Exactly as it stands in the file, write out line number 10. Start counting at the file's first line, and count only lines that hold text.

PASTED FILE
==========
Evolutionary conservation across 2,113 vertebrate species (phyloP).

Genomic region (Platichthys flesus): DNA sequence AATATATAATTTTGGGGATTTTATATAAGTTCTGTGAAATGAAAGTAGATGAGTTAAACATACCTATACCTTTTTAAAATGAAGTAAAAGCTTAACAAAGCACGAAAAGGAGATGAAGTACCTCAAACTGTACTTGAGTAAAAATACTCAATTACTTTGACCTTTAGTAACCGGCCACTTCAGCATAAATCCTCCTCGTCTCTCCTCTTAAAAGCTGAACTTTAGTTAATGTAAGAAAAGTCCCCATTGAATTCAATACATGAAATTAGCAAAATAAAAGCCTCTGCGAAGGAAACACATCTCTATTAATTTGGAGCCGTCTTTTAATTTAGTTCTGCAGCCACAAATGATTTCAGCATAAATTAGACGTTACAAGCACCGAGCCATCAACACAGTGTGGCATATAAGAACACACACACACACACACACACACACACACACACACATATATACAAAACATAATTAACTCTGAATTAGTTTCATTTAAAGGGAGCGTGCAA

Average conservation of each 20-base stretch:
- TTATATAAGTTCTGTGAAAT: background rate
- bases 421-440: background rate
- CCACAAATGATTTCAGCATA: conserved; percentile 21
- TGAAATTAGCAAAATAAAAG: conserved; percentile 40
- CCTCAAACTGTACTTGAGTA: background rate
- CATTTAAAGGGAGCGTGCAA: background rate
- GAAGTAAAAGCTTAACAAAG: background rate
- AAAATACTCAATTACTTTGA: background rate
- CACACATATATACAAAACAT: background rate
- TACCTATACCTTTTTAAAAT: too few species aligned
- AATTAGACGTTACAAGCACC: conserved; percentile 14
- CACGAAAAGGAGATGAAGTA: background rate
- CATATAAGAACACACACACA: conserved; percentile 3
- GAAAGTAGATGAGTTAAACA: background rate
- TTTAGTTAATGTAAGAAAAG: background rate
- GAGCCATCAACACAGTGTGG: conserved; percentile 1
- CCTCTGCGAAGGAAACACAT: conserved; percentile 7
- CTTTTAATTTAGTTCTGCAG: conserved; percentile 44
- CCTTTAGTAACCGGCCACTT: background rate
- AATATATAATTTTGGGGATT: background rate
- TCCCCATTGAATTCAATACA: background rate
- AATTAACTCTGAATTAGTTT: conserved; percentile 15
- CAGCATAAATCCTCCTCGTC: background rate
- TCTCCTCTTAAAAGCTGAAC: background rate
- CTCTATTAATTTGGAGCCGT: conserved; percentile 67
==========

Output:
- GAAGTAAAAGCTTAACAAAG: background rate